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TVDesus & Mero Is the Future of Late-Night TVThe show might be hairier, but it must go on. Desus and Mero aren’t the only ones showing up on late-night TV a little more au naturel. The social restrictions necessitated by the coronavirus pandemic make it impossible to bring together the full crews necessary to put on a talk show, let alone assemble a studio audience, so in recent weeks many productions have been experimenting with filming their shows remotely. John Oliver reports from what looks like a vacuum for HBO’s Last Week Tonight. Tonight Show host Jimmy Fallon has a new camera operator: his wife, Nancy Jovonen. For a brief period early on, Stephen Colbert was doing The Late Show from a bathtub. Adapting Desus & Mero had an added challenge because, as its title suggests, it’s not one guy sitting behind a desk. “The big dilemma: We have two humans,” executive producer Tony Hernandez says. Hernandez watched how other late-night hosts had started shooting remotely and realized it wouldn’t work for his program. “They both needed to talk, to interact with each other.” Producer Julia Young, who guides the show’s flow by teeing up videoclips and making jokes with the hosts, needed to be in the mix as well.
What’s more, the heart of the appeal of Desus & Mero is its goofy, conspiratorial hangout energy, like eavesdropping on the funniest people you know shooting the shit. That mood of intimacy “brings a different quality than other late-night shows have,” says Desus & Mero producer Victor Lopez, who is also the duo’s longtime manager. Re-creating that feeling while its hosts were sequestered separately proved to be a challenge. “A big part of our chemistry is me and Mero being in the same room,” Desus says. Now they’re not even in the same state. Normally filmed in a midtown Manhattan studio with a live audience, Desus & Mero is currently working with two ad hoc sets: Mero’s basement in his New Jersey home and Desus’ “sneaker room” in his New York apartment.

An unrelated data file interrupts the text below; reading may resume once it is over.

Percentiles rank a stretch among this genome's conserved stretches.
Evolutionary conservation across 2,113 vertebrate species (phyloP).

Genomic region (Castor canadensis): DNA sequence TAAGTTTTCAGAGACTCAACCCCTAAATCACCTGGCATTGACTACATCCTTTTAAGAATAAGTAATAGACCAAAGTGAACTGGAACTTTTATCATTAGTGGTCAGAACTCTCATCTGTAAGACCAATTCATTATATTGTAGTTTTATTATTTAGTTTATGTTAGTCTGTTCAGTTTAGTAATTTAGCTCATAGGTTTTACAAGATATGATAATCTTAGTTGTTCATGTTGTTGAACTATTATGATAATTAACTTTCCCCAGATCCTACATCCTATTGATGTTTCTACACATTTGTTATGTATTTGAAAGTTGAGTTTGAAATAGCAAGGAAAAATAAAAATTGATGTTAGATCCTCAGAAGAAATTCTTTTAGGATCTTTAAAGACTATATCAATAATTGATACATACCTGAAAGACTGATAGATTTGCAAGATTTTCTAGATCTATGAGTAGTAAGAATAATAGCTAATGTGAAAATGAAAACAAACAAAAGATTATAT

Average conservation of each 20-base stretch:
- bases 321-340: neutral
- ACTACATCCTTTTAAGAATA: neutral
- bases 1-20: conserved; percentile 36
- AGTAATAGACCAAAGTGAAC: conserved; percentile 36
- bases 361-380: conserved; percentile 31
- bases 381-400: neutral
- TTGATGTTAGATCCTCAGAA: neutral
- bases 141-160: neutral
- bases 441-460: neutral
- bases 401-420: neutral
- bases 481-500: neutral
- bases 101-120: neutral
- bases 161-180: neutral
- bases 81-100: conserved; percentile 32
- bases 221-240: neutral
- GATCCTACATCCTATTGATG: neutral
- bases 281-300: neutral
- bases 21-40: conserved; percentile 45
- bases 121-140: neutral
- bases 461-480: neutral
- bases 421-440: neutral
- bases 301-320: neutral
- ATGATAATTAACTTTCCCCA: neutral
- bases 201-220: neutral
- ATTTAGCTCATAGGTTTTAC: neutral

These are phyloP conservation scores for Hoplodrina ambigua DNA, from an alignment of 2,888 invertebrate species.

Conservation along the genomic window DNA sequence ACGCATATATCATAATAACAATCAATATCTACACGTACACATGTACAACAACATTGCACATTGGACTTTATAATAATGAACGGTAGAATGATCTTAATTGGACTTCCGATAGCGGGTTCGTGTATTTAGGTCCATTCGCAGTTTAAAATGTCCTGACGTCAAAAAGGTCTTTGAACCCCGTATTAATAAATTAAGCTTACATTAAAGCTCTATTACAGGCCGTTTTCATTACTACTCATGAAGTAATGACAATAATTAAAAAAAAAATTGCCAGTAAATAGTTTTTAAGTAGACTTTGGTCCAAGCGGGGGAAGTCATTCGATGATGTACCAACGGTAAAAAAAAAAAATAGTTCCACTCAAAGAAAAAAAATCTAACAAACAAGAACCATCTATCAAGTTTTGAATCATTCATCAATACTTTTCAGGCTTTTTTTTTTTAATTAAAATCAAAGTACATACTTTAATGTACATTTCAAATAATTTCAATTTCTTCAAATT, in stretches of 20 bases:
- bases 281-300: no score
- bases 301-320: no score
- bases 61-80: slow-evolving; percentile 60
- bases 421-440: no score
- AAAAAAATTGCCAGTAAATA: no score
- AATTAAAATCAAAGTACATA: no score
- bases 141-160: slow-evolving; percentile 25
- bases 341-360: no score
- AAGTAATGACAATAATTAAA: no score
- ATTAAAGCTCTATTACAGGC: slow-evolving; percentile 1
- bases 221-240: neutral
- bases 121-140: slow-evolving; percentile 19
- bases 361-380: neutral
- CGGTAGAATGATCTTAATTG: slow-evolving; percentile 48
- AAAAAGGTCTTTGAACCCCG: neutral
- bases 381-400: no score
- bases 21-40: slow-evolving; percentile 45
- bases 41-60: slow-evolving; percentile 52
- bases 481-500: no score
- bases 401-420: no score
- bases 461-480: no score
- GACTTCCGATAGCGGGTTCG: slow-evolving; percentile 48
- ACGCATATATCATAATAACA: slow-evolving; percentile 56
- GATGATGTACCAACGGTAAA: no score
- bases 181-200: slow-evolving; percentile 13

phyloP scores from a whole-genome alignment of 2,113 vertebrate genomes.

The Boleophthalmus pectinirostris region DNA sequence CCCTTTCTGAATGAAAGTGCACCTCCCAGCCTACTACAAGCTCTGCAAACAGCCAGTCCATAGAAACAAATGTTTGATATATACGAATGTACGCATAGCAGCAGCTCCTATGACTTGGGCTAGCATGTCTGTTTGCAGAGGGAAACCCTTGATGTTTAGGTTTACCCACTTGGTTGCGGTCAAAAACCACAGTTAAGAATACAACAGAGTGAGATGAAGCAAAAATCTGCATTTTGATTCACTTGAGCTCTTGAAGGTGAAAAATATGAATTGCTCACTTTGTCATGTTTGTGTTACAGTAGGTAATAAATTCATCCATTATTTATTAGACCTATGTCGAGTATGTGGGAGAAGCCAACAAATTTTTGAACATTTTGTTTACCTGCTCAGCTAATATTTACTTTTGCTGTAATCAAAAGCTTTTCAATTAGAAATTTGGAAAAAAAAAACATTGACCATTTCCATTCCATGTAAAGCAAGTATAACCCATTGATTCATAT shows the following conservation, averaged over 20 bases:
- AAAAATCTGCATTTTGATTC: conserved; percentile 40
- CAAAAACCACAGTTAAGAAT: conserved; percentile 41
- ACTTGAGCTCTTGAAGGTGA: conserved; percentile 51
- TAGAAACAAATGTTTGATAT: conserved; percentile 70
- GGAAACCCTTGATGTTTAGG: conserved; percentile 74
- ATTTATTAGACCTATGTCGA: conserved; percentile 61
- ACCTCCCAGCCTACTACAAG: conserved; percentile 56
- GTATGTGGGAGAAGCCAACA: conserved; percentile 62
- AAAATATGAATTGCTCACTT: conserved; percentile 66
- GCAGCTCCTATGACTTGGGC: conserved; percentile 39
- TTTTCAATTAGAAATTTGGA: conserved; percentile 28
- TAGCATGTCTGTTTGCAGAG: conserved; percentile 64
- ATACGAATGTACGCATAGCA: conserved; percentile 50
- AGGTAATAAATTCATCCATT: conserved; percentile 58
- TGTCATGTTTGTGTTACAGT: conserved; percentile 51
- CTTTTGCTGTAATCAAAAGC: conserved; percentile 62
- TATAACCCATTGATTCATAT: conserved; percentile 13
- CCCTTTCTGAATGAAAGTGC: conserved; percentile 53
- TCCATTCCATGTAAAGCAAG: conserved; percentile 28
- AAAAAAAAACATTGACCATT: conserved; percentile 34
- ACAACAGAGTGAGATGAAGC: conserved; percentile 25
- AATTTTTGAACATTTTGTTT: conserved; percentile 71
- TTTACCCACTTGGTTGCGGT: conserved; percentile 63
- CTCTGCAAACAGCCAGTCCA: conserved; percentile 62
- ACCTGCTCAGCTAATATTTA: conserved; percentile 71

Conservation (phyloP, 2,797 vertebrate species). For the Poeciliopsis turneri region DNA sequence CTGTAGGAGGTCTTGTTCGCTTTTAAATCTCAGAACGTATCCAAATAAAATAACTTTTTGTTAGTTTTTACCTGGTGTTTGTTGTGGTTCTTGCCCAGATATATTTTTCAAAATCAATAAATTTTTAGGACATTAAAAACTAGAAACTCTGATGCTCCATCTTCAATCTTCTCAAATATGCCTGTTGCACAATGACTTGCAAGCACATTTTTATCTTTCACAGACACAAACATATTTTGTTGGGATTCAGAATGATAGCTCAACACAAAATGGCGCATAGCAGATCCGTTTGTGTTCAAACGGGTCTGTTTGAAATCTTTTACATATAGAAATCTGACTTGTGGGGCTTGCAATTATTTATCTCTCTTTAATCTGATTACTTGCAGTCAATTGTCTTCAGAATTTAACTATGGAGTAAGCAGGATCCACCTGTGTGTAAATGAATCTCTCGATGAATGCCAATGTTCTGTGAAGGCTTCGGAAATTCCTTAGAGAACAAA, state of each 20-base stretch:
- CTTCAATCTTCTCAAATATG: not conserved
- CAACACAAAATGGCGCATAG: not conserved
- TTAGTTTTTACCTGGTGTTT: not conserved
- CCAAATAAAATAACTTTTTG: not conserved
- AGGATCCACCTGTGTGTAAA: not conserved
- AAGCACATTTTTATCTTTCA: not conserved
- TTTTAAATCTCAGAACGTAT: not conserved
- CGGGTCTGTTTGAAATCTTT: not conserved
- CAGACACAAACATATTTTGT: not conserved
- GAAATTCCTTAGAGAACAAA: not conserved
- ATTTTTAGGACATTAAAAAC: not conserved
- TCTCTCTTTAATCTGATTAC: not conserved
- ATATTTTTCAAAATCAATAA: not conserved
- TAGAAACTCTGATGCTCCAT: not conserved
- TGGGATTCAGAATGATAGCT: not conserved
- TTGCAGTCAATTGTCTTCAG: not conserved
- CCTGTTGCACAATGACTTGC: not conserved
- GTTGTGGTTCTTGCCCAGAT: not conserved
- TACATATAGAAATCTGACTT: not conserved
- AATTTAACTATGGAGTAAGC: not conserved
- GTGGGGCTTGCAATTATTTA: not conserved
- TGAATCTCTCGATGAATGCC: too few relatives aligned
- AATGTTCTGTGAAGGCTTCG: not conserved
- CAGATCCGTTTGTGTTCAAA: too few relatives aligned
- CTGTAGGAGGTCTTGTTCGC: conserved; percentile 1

Initially, the desire to stay close-knit had the crew floating other ways to keep the show on before they realized how long this crisis would last. “We were going to just hunker down in the studio with all the staff members,” Desus says. “We were just like, ‘What if we just get a lot of food and everyone just stays in the studio? We could just live here because it used to be the old Al Jazeera studio. So it’s bulletproof, fully protected, and self-contained.’ So in theory, we could have probably stayed there for a couple weeks. But, you know, people have families and kids.” The remote option quickly became the only option.
From the outset of Ramy, Hulu's newest half-hour comedy about a first-gen Egyptian-American in North New Jersey, its millennial disposition is apparent. Played by 28-year-old comedian Ramy Youssef, its eponymous lead is locked in a state of moral unsteadiness much like the Devs and Hannahs before him.
The hosts are using some of their own equipment, but much of it was either sent over from the studio or, after the studio abruptly closed, ordered online and shipped to their homes. “No matter what limitations we had, the tech team figured it out,” Desus says. “The Showtime tech team virtually went into my MacBook and had the unmitigated audacity to tell me my MacBook was too old to run the streaming software! So I was sitting there in my feelings like, ‘How dare they?!’ But because it’s Showtime, the next day there was a fresh-out-the-box MacBook Pro at my door, and I had to spray it with Lysol and keep it moving.”
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Desus tried to set up his living room as his home office but didn’t like the way his white walls looked, especially after he compared his background to MSNBC anchors and Trevor Noah’s setup. “Everyone has a really nice house. So I was like, 'I have to find the best place in my apartment so people don’t think I’m broke.'” He settled on his sneaker room, a small second bedroom where he keeps his expansive shoe collection. “I'm not going to lie. Every time I look at it on TV, I'm like, 'Wow, that looks cool as hell.'”
Mero, meanwhile, has turned the “weed-smoking basement” in his suburban home into his studio. “I have four kids, so that makes recording anywhere else in the house pretty much impossible,” he says. As all of the children are currently being homeschooled, Mero says being able to lock the door is crucial to avoiding constant cameos from his offspring. Plus, he often writes in the basement, so it feels like a comfortable space to create, especially now that he’s loaded up with gear. “There’s four microphones in a stand, there’s headphones out the wazoo, there’s all types of hard drives. And there’s multiple monitors,” Mero says. “I look like a conspiracy theorist. It’s wild, but it works.”
Jason Parham writes about pop culture for WIRED.Across its mostly terrific eight-episode first season, which concluded Sunday, Levinson introduced explicitly hard-to-swallow themes—drug addiction, domestic abuse, the hazards of online hookups, pedophilia, depression—and didn't hold back with regard to the physical and psychological violence these issues havoced on his characters.
With the crew’s help, the technical elements of producing the show haven’t been as challenging as anticipated. “If I had to do it on my own, forget it, I’d be lost in the sauce,” Mero says. “You know how people say something was a team effort but one guy scored 45 points? Like it’s just the polite thing to say? Well, this really was a team effort.”